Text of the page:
We followed. Joseph led us up the rise from the pond along the hedge line. I had not realised that there was a path here. There was, though it was clear it was not much used. At the top of the rise, the land flattened out into an overgrown hay meadow that I now knew was part of my property. I'd made a point to sort something out about mowing it. As we walked onto the field, I got a view of the other side of the barn.

It was massive. In the centre of the side facing us were huge double oak doors, some fifteen-feet-plus high.

"If it weren't for the Victorian brickwork and the tin roof, I would say that was a tithe barn," stated Doctor Portage.

"Wait till you see inside," Joseph stated. He led us to the far end of the barn where there was a small door. This he opened and went in, we followed.

There was a gasp. Then I realised that it was my gasp. Inside the building there was what looked like a vaulted cathedral. Doctor Portage pulled out a camera and started taking pictures. As he did so, he kept muttering, "Remarkable."

"So, is it a cruck barn?" I asked.

"It most certainly is," Doctor Portage replied. "The thing is, what is it doing here? There is no church in the vicinity, and I would bet my reputation that this is a tithe barn. They are usually associated with churches or monastic sites."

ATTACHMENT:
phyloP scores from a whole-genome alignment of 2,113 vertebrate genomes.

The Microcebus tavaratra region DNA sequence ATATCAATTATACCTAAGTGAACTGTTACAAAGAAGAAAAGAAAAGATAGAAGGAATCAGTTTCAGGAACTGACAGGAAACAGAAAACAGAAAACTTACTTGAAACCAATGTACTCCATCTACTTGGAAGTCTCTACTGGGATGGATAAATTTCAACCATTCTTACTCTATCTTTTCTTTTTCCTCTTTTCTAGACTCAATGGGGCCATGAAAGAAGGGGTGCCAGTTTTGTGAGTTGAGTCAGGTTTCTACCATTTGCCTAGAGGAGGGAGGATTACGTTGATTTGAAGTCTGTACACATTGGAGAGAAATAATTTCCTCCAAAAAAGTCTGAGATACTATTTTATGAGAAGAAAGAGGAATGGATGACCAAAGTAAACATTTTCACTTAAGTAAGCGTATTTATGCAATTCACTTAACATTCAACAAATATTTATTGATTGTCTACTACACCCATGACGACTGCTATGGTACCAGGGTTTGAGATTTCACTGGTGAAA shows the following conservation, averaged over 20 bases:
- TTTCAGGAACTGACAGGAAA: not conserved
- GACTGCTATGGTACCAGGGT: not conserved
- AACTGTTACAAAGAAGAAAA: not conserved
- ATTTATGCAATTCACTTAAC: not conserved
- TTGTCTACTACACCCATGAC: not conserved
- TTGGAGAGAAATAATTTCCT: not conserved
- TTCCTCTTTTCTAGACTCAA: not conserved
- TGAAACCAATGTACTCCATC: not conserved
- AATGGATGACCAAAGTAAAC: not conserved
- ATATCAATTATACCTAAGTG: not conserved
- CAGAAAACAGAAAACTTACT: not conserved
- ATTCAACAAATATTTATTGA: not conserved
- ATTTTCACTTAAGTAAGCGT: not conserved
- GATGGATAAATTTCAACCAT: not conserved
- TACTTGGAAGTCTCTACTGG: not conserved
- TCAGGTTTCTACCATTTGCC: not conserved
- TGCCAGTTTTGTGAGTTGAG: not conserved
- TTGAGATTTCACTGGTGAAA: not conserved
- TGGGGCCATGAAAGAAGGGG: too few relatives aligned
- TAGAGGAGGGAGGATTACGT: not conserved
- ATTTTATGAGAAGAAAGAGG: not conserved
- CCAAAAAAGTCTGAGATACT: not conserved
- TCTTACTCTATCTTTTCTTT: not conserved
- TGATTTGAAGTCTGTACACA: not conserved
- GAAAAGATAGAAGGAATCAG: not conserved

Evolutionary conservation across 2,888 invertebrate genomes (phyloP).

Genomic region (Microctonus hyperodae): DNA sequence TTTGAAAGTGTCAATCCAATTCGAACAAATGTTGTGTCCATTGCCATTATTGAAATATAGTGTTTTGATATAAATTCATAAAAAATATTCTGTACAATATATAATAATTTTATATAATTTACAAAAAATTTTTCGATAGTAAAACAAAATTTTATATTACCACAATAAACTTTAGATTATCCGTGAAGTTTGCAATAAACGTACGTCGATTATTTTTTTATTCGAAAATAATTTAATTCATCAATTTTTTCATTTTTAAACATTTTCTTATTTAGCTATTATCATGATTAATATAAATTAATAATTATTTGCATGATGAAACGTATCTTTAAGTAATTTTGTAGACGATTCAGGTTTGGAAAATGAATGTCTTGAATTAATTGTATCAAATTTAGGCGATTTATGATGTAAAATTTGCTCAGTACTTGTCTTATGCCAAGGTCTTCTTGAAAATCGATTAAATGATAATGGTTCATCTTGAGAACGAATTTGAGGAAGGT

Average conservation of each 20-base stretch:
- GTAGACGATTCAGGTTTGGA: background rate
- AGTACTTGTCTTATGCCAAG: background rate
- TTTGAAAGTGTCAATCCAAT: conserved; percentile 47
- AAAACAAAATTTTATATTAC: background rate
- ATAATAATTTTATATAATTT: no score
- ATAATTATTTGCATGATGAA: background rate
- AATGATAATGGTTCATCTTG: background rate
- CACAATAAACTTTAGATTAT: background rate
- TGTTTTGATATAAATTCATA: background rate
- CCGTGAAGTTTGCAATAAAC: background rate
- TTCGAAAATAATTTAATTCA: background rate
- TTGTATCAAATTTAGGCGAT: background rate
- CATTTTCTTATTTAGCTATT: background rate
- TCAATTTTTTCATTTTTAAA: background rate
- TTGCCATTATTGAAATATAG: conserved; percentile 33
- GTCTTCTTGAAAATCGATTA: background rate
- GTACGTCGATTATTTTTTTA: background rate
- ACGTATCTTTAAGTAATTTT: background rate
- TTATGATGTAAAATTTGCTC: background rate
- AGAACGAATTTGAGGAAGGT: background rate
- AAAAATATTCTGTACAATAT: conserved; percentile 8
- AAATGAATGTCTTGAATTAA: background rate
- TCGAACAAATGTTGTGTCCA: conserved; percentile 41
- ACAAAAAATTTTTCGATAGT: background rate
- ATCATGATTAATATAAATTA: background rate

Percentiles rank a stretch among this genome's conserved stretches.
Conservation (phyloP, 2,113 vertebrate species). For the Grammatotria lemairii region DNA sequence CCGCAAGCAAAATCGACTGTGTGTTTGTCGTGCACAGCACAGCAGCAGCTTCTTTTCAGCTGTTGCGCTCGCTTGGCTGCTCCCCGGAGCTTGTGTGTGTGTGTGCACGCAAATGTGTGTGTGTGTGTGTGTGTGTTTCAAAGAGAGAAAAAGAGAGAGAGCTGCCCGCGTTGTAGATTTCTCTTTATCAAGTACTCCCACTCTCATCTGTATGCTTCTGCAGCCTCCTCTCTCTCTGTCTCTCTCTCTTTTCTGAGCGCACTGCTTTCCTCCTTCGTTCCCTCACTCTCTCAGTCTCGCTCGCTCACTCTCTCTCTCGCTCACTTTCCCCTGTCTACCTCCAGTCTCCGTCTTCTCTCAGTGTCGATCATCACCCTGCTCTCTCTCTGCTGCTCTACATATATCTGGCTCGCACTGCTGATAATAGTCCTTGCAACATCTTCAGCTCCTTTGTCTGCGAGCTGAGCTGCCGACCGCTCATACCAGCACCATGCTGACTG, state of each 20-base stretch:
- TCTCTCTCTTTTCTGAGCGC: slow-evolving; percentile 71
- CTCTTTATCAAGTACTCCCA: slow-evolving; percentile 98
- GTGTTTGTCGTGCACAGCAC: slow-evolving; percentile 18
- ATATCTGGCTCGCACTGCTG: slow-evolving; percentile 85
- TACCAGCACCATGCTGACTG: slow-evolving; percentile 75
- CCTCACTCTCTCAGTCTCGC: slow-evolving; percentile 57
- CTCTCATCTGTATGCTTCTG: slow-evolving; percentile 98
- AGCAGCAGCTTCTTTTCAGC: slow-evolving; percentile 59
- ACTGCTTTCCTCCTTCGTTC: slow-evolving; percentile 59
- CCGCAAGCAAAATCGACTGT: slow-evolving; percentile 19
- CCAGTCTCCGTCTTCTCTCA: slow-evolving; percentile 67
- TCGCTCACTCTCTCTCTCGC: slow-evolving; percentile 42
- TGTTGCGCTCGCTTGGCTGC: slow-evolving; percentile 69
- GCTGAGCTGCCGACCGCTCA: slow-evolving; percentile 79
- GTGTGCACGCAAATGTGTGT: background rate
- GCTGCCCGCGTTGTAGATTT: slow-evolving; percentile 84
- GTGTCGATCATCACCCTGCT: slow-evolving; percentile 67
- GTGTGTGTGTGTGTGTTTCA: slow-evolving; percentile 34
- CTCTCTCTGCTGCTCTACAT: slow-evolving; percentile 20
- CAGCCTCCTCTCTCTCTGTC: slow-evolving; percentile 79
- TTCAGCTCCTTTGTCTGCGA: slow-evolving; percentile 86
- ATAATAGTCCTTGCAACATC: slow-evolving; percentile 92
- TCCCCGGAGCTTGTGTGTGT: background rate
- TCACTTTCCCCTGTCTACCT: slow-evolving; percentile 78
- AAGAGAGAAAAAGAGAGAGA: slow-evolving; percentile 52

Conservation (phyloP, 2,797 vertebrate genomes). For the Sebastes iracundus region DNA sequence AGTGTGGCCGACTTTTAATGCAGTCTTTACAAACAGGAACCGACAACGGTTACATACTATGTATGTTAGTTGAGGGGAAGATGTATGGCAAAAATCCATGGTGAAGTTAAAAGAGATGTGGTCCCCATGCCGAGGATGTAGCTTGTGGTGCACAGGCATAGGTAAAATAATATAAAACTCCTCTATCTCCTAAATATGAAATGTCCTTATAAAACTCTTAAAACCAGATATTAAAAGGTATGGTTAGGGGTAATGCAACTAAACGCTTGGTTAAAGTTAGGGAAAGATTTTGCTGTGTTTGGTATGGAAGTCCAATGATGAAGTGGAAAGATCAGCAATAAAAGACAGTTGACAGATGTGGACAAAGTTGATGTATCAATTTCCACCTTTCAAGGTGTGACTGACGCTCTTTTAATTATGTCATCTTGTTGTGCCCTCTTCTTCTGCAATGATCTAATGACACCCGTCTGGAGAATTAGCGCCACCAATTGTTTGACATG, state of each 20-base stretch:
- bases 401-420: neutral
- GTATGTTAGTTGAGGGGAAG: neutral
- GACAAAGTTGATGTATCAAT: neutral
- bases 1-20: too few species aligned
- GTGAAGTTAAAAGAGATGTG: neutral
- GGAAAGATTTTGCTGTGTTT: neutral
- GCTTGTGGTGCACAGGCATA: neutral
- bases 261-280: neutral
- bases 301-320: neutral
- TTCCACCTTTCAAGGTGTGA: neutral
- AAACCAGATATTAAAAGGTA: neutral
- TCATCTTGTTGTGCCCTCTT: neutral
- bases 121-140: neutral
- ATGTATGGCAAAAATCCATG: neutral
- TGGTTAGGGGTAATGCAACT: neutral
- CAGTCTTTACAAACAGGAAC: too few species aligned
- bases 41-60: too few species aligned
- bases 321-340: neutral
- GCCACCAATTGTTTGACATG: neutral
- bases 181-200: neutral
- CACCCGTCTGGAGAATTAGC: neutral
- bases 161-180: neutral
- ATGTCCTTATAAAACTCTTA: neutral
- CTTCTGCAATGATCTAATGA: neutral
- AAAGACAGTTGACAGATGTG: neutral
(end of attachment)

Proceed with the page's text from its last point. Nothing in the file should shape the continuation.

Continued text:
"Like a priory?" Joseph enquired.

"Yes, a priory could have one, but then you would expect a priory church, and there is not one here," the Doctor stated.

"But there used to be," Joseph responded.

"What do you mean, there used to be?" I asked.

"Uncle Mike, haven't you looked at the plans of the Priory and the outbuildings?"

"Well, I have looked at the ones Matt drew up for the alterations," I stated.

"You need to look at the shape of the East wing," Joseph informed me.

I suggested we needed to go back to the house to look at the plans. As we got back to the house, Anne arrived with Jenny. Johnny and Joseph gave Anne a hand to get Jenny into the house and to her room. In the meantime, I took Doctor Portage through to my study and dug out the plans; I also dug out the maps we had that came with the old deeds.

Doctor Portage started to study the old maps, concentrating on the area around the pond. "Interesting," he muttered. "Now, that is interesting."

"What is?" I asked just as Johnny and Joseph came into the room.

"This map," he indicated one of the old deed maps. "It shows the pond and gives it a name, Pound Pond."

"Is that important?" I enquired.

"It certainly is," the Doctor responded. "It is highly significant."


"The word pound—"

"Can I explain?" Joseph asked. The Doctor nodded, giving Joseph permission to continue. "Uncle Mike, do you know what a dog pound is?"

"Yes, it's a place to hold dogs," I responded.

"And a sheep pound?" Joseph asked.

"It an enclosure to keep sheep in, usually during roundups."

"Right," Joseph stated. "So, if you had a water pound, what would it be?"

"A place to hold … You mean the pond was constructed to hold water?"

"Yes," Joseph responded. "The word pound, when applied to a pond or another body of water, is an artificial construct designed to capture or retain water. What you have is a mill pound, a place constructed to capture water for a mill. If we were to investigate, I think it is likely that we would find some sort of dam at the outlet end of the pond."